Our exhibitions

Current exhibition

There is currently no temporary exhibition open to the public.

Previous exhibitions

Shame. European stories

Victims of child abuse share their stories
From 16 February to 15 March 2023

Exposición SHAME

An exhibition that sought to shed light on an issue that affects us all: child abuse.

The rights and dignity of thousands of children across Europe have been violated. Violations that have occurred in various contexts and in various ways.

The exhibition was intended to give visibility to these children, now adults. Their portraits, large black and white photographs, and their own words denouncing the shame: the unjustified shame that intoxicates those who have suffered violence; the shame that those who have abused should feel; and the shame of a Europe that fails to manage this dramatic situation.

To raise awareness; to promote legislative changes; to break the silence, the stigmatization, the impunity, the cover-up and even the complicity. These were the objectives of the exhibition.

Exhibition organized by the Guido Fluri Foundation (Switzerland) and Justice Initiative, with photographs by Simone Padovani.

Luis Paret in Bilbao

From 9 July to 17 October 2021

Luis Paret in Bilbao

The painter Luis Paret y Alcázar (Madrid, 1746-1799), a strict contemporary of Goya, was one of the best representatives of the Rococo aesthetic imported from France. His eventful life led him to settle in Bilbao between 1779 and at least 1787. During this time Paret was intensely active in the town, where he left an impressive artistic mark. He painted, but also designed furniture, altarpieces and fountains, decorated public and private rooms… This was probably the richest and most varied period of his production.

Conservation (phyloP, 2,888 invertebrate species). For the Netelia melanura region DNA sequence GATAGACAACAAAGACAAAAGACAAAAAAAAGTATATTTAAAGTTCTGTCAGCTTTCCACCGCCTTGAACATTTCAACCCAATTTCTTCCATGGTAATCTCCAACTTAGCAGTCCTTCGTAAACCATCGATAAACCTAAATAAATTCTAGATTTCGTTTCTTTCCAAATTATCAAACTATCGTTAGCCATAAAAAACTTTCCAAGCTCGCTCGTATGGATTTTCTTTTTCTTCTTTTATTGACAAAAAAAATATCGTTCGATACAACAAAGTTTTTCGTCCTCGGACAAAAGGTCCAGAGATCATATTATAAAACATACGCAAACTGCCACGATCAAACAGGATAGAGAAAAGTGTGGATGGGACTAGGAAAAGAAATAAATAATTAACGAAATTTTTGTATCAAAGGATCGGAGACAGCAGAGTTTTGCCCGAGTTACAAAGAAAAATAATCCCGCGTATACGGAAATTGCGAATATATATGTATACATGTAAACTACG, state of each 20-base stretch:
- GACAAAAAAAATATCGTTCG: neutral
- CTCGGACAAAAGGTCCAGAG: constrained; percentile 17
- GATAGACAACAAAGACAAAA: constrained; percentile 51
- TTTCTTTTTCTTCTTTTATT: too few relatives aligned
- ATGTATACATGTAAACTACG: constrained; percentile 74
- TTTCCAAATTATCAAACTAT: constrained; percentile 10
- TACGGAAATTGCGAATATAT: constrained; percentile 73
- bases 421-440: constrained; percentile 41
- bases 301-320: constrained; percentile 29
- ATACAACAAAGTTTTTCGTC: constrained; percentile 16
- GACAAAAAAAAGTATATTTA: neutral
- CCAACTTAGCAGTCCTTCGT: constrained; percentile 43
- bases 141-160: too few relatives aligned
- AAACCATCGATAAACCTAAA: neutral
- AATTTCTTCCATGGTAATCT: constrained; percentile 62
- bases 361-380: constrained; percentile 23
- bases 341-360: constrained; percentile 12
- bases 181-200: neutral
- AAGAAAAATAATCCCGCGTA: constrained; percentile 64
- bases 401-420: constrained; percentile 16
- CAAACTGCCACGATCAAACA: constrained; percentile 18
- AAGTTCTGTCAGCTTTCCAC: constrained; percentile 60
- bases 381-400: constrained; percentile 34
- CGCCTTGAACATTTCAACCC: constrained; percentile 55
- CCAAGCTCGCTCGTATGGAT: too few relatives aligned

The double exhibition – split between the Museum of Sacred Art and the Bilbao Fine Arts Museum – brought together a wide range of works by Paret produced during his stay in Bilbao. It also included works by other court artists who worked for/in Bizkaia in those years and by local artists who followed in their footsteps. The aim was not only to show the work of Paret, but also the aesthetic change that the Territory was undergoing at that time, from Rococo to Neoclassicism, a leap in which the painter from Madrid had a great deal to say.

The exhibition was complemented with other activities: guided tours of the places where Paret lived and worked, some by land and others by river; installation of panels with works by Paret in the places in Bilbao where Paret had painted them (in order to contrast the paintings with the current reality); restoration of one of the fountains designed by Paret (the one located in the Plaza de los Santos Juanes); and an Art Conference in the form of a congress on the subject studied.